Ohio Attempts to Set Marriage Definition in Stone

January 21, 2004 (PLANSPONSOR.com) - Lawmakers in Ohio are contemplating a measure that would prevent Ohio from recognizing same-sex marriages and keep some state employees from getting benefits for their domestic partners.

Under the proposed legislation, same-sex marriages would be “against the strong public policy of the state.” Additionally, unmarried partners of state employees would be prohibited from receiving benefits received by married partners, according to an Associated Press report.

However, the legislation would allow exceptions, including employees who gain such rights in negotiating under collective bargaining. Also, the measure would not apply to local governments or private companies.

The legislation is currently in a Senate committee, and if it passes, would then go before the full Ohio Senate. Provided a version of the bill that passed through the state House of Representatives is not amended, the legislation would then land on Ohio Governor Bob Taft’s desk. Taft has previously indicated he supports the measure, provided the approved bill does not prevent private companies from offering domestic partner benefits.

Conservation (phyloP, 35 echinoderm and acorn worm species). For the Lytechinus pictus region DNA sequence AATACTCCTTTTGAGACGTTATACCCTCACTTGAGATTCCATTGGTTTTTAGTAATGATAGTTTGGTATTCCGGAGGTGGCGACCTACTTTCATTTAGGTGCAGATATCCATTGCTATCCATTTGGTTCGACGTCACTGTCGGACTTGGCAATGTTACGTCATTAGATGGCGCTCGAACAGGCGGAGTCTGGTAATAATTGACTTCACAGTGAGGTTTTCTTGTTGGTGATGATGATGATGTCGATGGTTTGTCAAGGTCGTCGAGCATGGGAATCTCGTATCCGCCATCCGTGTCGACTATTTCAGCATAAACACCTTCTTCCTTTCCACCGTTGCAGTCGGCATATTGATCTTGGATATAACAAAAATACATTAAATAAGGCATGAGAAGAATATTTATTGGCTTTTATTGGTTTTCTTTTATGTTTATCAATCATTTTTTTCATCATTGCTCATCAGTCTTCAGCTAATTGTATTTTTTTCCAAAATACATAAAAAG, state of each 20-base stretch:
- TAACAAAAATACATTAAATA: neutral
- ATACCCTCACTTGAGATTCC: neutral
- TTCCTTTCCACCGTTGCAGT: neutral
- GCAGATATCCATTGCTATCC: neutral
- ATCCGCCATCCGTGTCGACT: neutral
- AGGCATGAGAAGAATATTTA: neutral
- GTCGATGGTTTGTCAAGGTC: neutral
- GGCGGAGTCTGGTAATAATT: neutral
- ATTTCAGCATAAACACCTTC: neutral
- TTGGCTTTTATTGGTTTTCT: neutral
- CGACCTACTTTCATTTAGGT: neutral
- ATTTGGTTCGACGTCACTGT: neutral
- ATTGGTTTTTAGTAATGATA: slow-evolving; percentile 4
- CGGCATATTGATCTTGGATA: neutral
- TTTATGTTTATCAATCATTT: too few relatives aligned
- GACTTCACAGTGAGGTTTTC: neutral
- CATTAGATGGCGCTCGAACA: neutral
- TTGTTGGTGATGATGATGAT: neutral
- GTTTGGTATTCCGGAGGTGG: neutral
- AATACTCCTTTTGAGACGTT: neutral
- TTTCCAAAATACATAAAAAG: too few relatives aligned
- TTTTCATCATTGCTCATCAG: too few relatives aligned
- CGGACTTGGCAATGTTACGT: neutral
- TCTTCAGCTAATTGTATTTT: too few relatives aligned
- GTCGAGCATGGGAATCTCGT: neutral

This is not the first go round for such a proposal. Similar bills have been introduced in each legislative session since the debate was originally picked up in 1996. However, former Senate President Richard Finan, a Republican, blocked its passage, saying state law already took care of the matter. Finan left the state Senate in 2003 due to term limit restrictions.

Picking up the cause for the latest session was Republican Representative Bill Seitz. Seitz points to a ruling in Massachusetts that declared the state’s gay marriage ban unconstitutional and the possible effects the ruling might have on Ohio as reason enough to pass the measure ( See Mass. Supreme Court: Gay Couples Entitled to Legal Marriage Rights ).